REVIEW: This book is sharp, funny, cynical, original, well-paced, and there's also graphic violence for those who relish it. There are many good things to say about this book, which has garnered praise-blurbs from the likes of Crais, Winslow, Coben, Connelly, et al, and created a small buzz among crime fic book bloggers.
Ultimately however, for me, Beat the Reaper was not an altogether satisfying read. Don't get me wrong; I understand the buzz about this book. It keeps your attention. But for every hilarious and keenly observant comment, there is a footnote that drags the reader out of the flow of the story. Yeah, footnotes. Not something I really like to see in a novel. There's some interesting info in those footnotes but they are distracting. For every well-choreographed martial arts scene, I also felt the pull on the suspension of my disbelief. The protagonist, Dr. Peter Brown (uh huh, that's his witness protection name; his real name is Pietra Brnwa. 'Nuff said.), out-Bonds 007 in martial arts, weaponry, smarts, and pretty much any area you care to name. And he does it all without sleep and while high on 'scrips. What with Brown's superhero fighting skills combined with his doctor-as-god smarts, the character grated on me. Brown isn't too good to be true, he's a hit man after all, but he is too much to be true. By the time I got to the climactic scene in which Brown does the most amazing, gross, and entirely unbelievable thing to save his life, I was well past caring. (Still, it's a scene that ought to be read because what kind of mind could think that sort of thing up? Scary.)
The construction of the story is perhaps a little ambitious for a debut novelist, as it alternates between Brown's ongoing dilemmas with mobsters and patients, and his back story. It's a good idea, even though the writing isn't quite strong enough to make it work. The back story was the place where the reader should develop some sympathy for the main character so we can root for him in his current predicament. For me that never happened; I simply never developed any sympathy or identification with Dr. Brown. Contrast that with, say, the back story of Frank Temple II in Michael Koryta's Envy the Night. In that book, Temple also was trained in the art of killing from an early age, and the reader is both horrified by his skills and pity the man he becomes. The reader relates to his humanity. When Peter Brown displays humanity it feels less like true compassion for his patients than merely the fulfillment of an obligation he has made to render such service. Medicine is what he does, not what he is.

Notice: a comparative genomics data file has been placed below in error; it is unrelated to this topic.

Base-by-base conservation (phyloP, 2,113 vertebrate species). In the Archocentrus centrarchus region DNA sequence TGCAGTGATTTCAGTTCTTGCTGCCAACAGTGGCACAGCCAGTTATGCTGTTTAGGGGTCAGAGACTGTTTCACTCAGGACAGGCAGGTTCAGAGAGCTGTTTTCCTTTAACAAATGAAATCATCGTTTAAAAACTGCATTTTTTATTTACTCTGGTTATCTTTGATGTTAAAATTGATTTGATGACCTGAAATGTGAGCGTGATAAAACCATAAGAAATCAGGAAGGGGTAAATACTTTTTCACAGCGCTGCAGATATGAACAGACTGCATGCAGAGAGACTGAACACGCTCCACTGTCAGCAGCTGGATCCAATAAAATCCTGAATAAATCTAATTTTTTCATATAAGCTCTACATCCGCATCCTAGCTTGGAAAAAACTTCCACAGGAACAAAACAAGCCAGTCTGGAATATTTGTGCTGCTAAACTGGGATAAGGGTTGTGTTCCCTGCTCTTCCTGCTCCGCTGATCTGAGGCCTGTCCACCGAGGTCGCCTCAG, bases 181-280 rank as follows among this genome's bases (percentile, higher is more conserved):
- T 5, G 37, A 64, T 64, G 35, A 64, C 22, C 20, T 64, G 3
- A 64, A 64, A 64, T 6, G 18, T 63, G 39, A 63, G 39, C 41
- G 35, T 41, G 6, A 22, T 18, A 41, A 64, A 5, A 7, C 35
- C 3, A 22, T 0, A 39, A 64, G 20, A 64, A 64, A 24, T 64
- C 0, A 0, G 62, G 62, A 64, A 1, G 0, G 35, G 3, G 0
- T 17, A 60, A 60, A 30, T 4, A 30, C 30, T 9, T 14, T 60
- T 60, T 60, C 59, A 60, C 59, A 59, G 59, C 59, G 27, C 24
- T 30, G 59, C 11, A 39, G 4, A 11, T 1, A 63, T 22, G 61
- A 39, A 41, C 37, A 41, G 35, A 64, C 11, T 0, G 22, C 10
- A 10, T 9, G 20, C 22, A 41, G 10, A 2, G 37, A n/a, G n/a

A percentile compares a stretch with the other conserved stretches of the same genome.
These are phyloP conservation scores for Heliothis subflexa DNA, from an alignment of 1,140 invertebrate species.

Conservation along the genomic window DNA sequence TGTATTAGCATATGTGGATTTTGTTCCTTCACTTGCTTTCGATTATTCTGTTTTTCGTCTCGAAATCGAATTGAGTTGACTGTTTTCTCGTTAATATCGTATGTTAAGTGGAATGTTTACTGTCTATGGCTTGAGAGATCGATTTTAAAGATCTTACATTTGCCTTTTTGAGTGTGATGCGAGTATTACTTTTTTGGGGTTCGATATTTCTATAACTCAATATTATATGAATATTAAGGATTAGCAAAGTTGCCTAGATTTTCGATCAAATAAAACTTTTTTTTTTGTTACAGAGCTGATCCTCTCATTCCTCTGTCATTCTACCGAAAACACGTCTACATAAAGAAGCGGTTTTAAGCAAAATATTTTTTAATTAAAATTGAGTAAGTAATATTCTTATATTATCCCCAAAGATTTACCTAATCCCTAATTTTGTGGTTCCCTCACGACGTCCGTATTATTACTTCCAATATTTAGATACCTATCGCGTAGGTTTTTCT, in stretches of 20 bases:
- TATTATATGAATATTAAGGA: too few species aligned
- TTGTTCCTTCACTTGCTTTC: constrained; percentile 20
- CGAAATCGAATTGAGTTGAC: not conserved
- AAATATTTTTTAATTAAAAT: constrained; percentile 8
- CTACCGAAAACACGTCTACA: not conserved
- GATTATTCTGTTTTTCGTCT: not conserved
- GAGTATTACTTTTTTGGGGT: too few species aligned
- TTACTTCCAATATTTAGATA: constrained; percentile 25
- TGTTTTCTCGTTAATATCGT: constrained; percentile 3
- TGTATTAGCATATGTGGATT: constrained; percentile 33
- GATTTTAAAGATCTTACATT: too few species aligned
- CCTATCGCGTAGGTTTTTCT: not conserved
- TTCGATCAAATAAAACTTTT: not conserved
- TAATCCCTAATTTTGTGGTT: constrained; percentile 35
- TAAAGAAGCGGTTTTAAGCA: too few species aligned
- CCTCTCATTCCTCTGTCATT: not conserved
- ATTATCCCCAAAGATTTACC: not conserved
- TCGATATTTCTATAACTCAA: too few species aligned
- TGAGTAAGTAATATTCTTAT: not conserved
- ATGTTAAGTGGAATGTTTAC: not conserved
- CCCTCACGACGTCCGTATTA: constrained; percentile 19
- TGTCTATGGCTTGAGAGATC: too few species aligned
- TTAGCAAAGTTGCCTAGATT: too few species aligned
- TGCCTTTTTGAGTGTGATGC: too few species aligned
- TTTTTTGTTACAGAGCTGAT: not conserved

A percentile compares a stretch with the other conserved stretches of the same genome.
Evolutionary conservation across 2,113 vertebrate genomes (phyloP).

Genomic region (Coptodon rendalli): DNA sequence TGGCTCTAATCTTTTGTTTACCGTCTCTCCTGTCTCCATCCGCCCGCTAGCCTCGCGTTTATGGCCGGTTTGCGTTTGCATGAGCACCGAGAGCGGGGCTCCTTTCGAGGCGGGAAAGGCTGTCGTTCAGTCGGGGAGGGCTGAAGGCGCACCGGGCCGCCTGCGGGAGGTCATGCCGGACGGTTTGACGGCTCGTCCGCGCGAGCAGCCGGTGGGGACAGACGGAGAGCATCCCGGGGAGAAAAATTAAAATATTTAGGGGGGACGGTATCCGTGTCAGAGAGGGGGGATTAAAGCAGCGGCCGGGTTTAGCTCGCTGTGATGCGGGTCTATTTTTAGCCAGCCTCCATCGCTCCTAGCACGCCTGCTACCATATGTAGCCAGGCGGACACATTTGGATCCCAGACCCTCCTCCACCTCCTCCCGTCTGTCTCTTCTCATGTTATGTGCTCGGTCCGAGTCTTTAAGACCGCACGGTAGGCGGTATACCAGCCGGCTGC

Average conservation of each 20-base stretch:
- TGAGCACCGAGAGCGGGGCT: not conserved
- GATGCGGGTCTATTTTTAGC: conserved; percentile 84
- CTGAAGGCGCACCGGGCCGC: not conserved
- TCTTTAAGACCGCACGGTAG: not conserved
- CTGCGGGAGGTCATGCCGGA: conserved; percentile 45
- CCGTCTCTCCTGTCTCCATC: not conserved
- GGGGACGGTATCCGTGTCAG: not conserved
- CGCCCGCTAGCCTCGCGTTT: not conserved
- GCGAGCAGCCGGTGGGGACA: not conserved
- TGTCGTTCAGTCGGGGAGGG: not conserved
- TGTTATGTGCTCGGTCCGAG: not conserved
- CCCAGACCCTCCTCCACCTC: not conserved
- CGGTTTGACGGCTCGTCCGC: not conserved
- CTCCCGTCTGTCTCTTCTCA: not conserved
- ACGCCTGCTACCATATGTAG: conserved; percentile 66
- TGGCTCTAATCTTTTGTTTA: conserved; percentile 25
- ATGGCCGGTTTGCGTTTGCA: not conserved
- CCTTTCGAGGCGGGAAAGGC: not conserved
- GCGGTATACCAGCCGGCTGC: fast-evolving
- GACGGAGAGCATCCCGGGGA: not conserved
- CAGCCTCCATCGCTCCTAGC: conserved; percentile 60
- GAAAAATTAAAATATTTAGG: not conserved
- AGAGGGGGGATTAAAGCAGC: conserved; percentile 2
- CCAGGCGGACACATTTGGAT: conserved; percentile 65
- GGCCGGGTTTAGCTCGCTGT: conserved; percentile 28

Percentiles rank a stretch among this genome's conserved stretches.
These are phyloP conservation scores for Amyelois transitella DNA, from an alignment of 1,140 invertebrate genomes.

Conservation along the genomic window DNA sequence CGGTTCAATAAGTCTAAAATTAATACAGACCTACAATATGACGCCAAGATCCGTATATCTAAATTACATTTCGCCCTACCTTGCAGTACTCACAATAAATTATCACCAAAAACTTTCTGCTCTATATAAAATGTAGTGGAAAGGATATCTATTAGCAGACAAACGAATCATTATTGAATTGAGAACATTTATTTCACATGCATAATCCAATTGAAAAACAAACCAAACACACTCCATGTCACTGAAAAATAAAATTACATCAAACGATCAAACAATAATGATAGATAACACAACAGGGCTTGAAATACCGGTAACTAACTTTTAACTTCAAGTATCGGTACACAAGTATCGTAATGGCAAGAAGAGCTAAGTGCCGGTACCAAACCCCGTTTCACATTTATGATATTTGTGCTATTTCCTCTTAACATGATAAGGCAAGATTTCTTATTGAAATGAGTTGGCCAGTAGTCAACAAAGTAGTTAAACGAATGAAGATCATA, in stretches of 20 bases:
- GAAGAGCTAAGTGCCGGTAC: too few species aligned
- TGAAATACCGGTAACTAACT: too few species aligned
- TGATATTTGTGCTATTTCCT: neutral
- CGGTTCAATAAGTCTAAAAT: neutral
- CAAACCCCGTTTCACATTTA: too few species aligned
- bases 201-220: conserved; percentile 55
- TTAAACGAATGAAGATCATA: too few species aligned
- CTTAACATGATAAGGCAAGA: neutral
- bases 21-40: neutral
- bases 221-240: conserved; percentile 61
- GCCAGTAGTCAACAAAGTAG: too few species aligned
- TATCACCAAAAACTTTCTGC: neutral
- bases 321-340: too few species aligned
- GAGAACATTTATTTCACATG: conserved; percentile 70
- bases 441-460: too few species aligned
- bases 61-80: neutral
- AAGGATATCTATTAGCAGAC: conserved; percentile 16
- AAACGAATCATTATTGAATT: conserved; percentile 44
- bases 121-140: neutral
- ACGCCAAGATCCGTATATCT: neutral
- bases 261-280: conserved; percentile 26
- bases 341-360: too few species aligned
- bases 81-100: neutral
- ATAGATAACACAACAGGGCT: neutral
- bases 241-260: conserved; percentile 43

BTW, does anyone think that a hit man who lived and worked among the northern New Jersey mob would, after enrolling in the Federal Witness Protection Program, be placed in a Manhattan hospital for work, instead of, oh, say, a hospital in Topeka?
For all my dissatisfaction with the protagonist, Bazell is unquestionably very talented, and once he stops trying to cram all his good ideas into one book and learns to genuinely develop his characters, his stories could be breathtaking. This book is closer to the style of Swierczynski's Severance Package than to a Ken Bruen book, and if you were a fan of Severance Package then you should love this book also. For me, the most riveting scenes in the book are not the ones where Brown is dealing with his would-be killers, it's the scenes where he's dealing with his co-workers and patients. Here's one of my favorites, in which Brown's co-worker (the ID guy) has just accidentally stabbed him in the arm with a hypodermic needle containing a sample from a patient who may have an infectious disease:
I snap the needle off and drop it into the drawer of a sharps box on the wall behind me. Then I take hold of the front of the ID guy's scrub shirt and drop the hypo chamber into his pocket. "Scrape what you can out of this and analyze it," I tell him. "Take the Path guy with you."
"I don't even know what I'm doing here," the Path guy whines.
"Don't make me hurt you," I tell him.
"Dr. Brown," the Attending says.
"Yes, sir?" I say, still looking at the ID guy.
"Give me a five-minute head start?"
"You left ten minutes ago," I tell him.
"You're a mensch, kid. Cheers," he says as he leaves.
Everyone else stands frozen.
"Stat, you fucking assholes!" I tell them.
I'm almost out of the room when I realize something's wrong. Something else, I mean.
Duke Mosby's bed is empty. "Where's Mosby?" I say.
"Maybe he went for a walk," one of the med students says, behind me.
"Mosby's got bilateral pedal gangrene," I say. "The guy can't even hobble."
But apparently he can run.